Moods: Variation II

I probably was more than a little sad when I wrote this sad little song in the dark months following my mama’s passing but it I kinda like it.

 

The non-mathematical inequality of grief
that the person who dies
rises to the occasion
in an unexpected way
that the person
who is dying
grows into their death, into their dying-ness
like a hero
like a person who suddenly
understands
what it is to die
what it is to have lived
who accepts
graciously
the gifts
that life has given them
that they know
there is no point
in painful exploration of why, why, why
although they are only human
so they are afraid
not of dying
but of leaving behind
of not knowing
what twists their illness will inflict on them
that the person who is dying
who rises graciously to the occasion
helps you discover
more about them in these last moments
hours and days
than you ever thought you would
that you learn that the capacity for joy, love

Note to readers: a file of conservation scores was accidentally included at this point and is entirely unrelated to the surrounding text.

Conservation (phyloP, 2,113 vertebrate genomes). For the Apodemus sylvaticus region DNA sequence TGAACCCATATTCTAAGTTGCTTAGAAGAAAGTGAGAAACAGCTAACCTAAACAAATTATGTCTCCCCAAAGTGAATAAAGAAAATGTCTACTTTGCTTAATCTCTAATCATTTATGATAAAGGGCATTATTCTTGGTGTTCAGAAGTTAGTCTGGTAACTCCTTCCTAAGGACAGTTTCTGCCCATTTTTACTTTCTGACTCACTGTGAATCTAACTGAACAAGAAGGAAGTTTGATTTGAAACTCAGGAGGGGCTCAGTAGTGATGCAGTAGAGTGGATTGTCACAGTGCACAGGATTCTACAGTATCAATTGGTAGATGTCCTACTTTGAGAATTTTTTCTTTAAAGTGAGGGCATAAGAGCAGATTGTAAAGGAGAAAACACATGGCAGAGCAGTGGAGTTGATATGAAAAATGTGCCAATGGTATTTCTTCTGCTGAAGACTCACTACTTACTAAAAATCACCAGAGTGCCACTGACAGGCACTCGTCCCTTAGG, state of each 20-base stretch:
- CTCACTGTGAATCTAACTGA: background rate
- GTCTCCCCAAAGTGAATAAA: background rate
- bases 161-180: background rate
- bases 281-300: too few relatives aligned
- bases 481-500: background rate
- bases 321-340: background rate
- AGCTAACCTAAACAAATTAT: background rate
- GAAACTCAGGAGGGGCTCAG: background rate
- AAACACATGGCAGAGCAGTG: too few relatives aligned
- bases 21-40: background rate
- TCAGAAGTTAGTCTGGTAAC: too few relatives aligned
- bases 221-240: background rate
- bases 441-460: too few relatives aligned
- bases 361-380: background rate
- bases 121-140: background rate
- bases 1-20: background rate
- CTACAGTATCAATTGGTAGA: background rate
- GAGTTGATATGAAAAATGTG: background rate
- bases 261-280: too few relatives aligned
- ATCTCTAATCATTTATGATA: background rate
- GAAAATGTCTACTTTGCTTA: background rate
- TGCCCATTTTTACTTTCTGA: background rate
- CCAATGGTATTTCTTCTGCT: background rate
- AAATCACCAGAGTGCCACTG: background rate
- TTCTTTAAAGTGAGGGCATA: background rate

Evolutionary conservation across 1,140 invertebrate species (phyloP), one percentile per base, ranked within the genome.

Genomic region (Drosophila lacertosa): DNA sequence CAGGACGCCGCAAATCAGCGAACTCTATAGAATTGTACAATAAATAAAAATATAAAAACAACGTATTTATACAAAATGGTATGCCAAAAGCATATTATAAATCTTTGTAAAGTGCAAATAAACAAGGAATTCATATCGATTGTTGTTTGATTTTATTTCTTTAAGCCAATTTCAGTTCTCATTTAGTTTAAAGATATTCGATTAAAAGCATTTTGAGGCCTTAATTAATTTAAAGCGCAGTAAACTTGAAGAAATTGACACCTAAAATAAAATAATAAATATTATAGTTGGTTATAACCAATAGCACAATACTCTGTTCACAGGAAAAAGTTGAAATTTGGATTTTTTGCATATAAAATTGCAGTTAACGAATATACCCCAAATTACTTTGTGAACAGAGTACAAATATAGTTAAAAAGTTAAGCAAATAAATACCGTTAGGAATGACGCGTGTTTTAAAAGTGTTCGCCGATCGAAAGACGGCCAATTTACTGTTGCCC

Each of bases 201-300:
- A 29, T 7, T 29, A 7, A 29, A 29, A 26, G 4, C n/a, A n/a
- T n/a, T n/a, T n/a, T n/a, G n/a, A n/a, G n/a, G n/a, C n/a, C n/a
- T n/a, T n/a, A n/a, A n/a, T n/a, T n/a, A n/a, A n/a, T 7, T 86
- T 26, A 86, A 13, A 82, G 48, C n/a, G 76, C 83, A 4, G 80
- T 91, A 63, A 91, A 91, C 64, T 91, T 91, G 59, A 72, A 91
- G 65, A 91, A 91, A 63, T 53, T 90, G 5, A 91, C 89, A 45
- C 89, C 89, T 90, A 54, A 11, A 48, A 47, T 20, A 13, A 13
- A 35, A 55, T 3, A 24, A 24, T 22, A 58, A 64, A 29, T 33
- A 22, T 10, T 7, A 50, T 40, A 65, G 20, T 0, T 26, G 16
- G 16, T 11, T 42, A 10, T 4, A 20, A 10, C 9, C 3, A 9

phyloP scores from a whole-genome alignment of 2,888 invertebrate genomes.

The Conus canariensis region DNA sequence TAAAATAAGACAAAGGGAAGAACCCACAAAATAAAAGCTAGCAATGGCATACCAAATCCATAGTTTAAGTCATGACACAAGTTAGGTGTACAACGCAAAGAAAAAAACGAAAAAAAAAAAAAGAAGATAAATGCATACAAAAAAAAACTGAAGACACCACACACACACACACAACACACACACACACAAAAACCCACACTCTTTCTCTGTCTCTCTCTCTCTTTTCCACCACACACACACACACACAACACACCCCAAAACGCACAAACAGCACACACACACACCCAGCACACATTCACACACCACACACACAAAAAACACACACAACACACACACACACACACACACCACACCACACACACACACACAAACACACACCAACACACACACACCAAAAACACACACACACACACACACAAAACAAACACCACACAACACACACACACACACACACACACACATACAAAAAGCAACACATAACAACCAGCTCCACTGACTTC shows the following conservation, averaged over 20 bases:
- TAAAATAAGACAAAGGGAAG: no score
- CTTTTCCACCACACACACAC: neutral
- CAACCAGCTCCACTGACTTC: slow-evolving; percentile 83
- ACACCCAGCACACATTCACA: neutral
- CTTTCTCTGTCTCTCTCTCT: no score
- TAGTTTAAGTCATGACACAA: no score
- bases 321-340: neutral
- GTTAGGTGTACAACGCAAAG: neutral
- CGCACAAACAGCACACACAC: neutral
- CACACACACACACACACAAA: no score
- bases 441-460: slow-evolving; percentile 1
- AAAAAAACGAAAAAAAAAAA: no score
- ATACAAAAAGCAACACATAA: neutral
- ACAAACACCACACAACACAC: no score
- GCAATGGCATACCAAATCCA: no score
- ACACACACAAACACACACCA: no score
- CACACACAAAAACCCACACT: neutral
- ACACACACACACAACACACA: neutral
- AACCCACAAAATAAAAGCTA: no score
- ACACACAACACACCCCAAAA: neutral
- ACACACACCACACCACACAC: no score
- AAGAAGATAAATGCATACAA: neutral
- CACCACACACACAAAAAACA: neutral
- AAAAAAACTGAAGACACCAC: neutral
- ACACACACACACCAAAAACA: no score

and laughter
is no way diminished by their dying-ness
that their love of music, life
shines through
even in their gravest hour
that you never expected to be so engaged
feel love so fully
want to know this person even better
in these final hours
that when they suddenly take your hand
and swing it to the music
that this effervescent life force
this magnificent zest
continues
even in the dying person’s darkest hour
that this feeling of sheer unbreakable unknowable
and crazy love increases as each moment passes
making the chasm between life and death ever greater
knowing that the inverse proportion of wanting to love more is
in direct opposition to the ability to hold life
that death is the only state in which there is truly no hope.
that everything now can only exist in your heart
that there can be no more conversations
no more handholding
no more wry observations on the passing of life
no more sweetnesses
no more declarations of this is it
no more drinking of wine
and no more motherly assurances
that yes everything will be okay.

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2 Comments

Filed under Book Reviews, Random Musing

2 responses to “Moods: Variation II

  1. Pingback: Dying to Live or Learning to Die | Danroberson's Blog

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